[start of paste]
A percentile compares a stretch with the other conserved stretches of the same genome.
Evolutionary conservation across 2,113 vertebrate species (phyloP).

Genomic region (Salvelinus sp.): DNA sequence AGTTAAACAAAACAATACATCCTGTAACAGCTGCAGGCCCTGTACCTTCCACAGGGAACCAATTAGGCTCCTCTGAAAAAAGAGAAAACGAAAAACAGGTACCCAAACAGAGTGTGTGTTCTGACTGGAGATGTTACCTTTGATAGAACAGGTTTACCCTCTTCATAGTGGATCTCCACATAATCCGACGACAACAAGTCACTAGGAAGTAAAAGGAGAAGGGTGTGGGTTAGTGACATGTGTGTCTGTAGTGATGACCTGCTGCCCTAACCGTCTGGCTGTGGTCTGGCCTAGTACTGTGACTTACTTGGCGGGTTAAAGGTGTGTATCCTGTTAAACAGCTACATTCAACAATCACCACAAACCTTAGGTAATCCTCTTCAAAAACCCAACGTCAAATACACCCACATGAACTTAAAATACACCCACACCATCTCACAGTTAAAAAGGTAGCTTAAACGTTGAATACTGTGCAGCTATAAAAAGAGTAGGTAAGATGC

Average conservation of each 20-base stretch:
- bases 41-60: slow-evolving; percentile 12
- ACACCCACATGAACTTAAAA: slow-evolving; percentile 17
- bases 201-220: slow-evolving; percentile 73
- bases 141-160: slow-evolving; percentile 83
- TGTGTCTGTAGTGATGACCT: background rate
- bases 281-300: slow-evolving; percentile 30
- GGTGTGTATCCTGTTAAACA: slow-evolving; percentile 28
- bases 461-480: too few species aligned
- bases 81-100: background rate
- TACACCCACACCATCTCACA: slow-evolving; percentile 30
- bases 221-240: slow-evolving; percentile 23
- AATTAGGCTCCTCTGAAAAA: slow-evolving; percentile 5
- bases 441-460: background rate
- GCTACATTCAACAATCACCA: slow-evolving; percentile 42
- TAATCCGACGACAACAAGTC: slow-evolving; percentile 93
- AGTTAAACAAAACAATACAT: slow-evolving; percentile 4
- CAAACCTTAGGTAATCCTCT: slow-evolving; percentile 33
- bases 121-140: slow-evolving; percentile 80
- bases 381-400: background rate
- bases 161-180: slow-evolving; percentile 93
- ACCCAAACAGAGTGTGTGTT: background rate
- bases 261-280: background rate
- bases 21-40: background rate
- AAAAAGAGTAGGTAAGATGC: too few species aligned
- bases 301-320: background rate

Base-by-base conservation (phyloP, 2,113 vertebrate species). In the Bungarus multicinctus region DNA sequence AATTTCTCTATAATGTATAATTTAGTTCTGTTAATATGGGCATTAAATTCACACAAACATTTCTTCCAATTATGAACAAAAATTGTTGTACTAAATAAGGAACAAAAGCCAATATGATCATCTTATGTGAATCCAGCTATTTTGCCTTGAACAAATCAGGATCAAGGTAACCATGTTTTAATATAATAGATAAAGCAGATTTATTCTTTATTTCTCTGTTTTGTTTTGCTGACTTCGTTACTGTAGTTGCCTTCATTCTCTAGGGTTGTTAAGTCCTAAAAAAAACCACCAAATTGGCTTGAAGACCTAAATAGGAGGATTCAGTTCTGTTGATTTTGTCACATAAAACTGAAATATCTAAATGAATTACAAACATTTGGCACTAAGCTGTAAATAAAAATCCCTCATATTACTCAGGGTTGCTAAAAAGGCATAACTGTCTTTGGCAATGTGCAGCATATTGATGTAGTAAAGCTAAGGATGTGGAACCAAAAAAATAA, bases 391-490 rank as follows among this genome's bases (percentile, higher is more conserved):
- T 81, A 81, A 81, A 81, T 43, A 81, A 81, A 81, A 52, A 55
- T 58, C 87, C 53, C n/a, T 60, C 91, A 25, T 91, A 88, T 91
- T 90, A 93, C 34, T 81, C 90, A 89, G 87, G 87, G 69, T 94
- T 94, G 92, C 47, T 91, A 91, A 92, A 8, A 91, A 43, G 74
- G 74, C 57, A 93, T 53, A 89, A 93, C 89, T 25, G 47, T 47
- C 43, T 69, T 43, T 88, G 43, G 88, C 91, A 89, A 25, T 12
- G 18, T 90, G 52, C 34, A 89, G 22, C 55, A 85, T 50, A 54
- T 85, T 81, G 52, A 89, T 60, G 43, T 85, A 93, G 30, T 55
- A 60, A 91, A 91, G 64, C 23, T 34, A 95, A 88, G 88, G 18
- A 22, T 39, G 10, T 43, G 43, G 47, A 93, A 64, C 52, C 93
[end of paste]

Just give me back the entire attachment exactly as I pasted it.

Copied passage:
A percentile compares a stretch with the other conserved stretches of the same genome.
Evolutionary conservation across 2,113 vertebrate species (phyloP).

Genomic region (Salvelinus sp.): DNA sequence AGTTAAACAAAACAATACATCCTGTAACAGCTGCAGGCCCTGTACCTTCCACAGGGAACCAATTAGGCTCCTCTGAAAAAAGAGAAAACGAAAAACAGGTACCCAAACAGAGTGTGTGTTCTGACTGGAGATGTTACCTTTGATAGAACAGGTTTACCCTCTTCATAGTGGATCTCCACATAATCCGACGACAACAAGTCACTAGGAAGTAAAAGGAGAAGGGTGTGGGTTAGTGACATGTGTGTCTGTAGTGATGACCTGCTGCCCTAACCGTCTGGCTGTGGTCTGGCCTAGTACTGTGACTTACTTGGCGGGTTAAAGGTGTGTATCCTGTTAAACAGCTACATTCAACAATCACCACAAACCTTAGGTAATCCTCTTCAAAAACCCAACGTCAAATACACCCACATGAACTTAAAATACACCCACACCATCTCACAGTTAAAAAGGTAGCTTAAACGTTGAATACTGTGCAGCTATAAAAAGAGTAGGTAAGATGC

Average conservation of each 20-base stretch:
- bases 41-60: slow-evolving; percentile 12
- ACACCCACATGAACTTAAAA: slow-evolving; percentile 17
- bases 201-220: slow-evolving; percentile 73
- bases 141-160: slow-evolving; percentile 83
- TGTGTCTGTAGTGATGACCT: background rate
- bases 281-300: slow-evolving; percentile 30
- GGTGTGTATCCTGTTAAACA: slow-evolving; percentile 28
- bases 461-480: too few species aligned
- bases 81-100: background rate
- TACACCCACACCATCTCACA: slow-evolving; percentile 30
- bases 221-240: slow-evolving; percentile 23
- AATTAGGCTCCTCTGAAAAA: slow-evolving; percentile 5
- bases 441-460: background rate
- GCTACATTCAACAATCACCA: slow-evolving; percentile 42
- TAATCCGACGACAACAAGTC: slow-evolving; percentile 93
- AGTTAAACAAAACAATACAT: slow-evolving; percentile 4
- CAAACCTTAGGTAATCCTCT: slow-evolving; percentile 33
- bases 121-140: slow-evolving; percentile 80
- bases 381-400: background rate
- bases 161-180: slow-evolving; percentile 93
- ACCCAAACAGAGTGTGTGTT: background rate
- bases 261-280: background rate
- bases 21-40: background rate
- AAAAAGAGTAGGTAAGATGC: too few species aligned
- bases 301-320: background rate

Base-by-base conservation (phyloP, 2,113 vertebrate species). In the Bungarus multicinctus region DNA sequence AATTTCTCTATAATGTATAATTTAGTTCTGTTAATATGGGCATTAAATTCACACAAACATTTCTTCCAATTATGAACAAAAATTGTTGTACTAAATAAGGAACAAAAGCCAATATGATCATCTTATGTGAATCCAGCTATTTTGCCTTGAACAAATCAGGATCAAGGTAACCATGTTTTAATATAATAGATAAAGCAGATTTATTCTTTATTTCTCTGTTTTGTTTTGCTGACTTCGTTACTGTAGTTGCCTTCATTCTCTAGGGTTGTTAAGTCCTAAAAAAAACCACCAAATTGGCTTGAAGACCTAAATAGGAGGATTCAGTTCTGTTGATTTTGTCACATAAAACTGAAATATCTAAATGAATTACAAACATTTGGCACTAAGCTGTAAATAAAAATCCCTCATATTACTCAGGGTTGCTAAAAAGGCATAACTGTCTTTGGCAATGTGCAGCATATTGATGTAGTAAAGCTAAGGATGTGGAACCAAAAAAATAA, bases 391-490 rank as follows among this genome's bases (percentile, higher is more conserved):
- T 81, A 81, A 81, A 81, T 43, A 81, A 81, A 81, A 52, A 55
- T 58, C 87, C 53, C n/a, T 60, C 91, A 25, T 91, A 88, T 91
- T 90, A 93, C 34, T 81, C 90, A 89, G 87, G 87, G 69, T 94
- T 94, G 92, C 47, T 91, A 91, A 92, A 8, A 91, A 43, G 74
- G 74, C 57, A 93, T 53, A 89, A 93, C 89, T 25, G 47, T 47
- C 43, T 69, T 43, T 88, G 43, G 88, C 91, A 89, A 25, T 12
- G 18, T 90, G 52, C 34, A 89, G 22, C 55, A 85, T 50, A 54
- T 85, T 81, G 52, A 89, T 60, G 43, T 85, A 93, G 30, T 55
- A 60, A 91, A 91, G 64, C 23, T 34, A 95, A 88, G 88, G 18
- A 22, T 39, G 10, T 43, G 43, G 47, A 93, A 64, C 52, C 93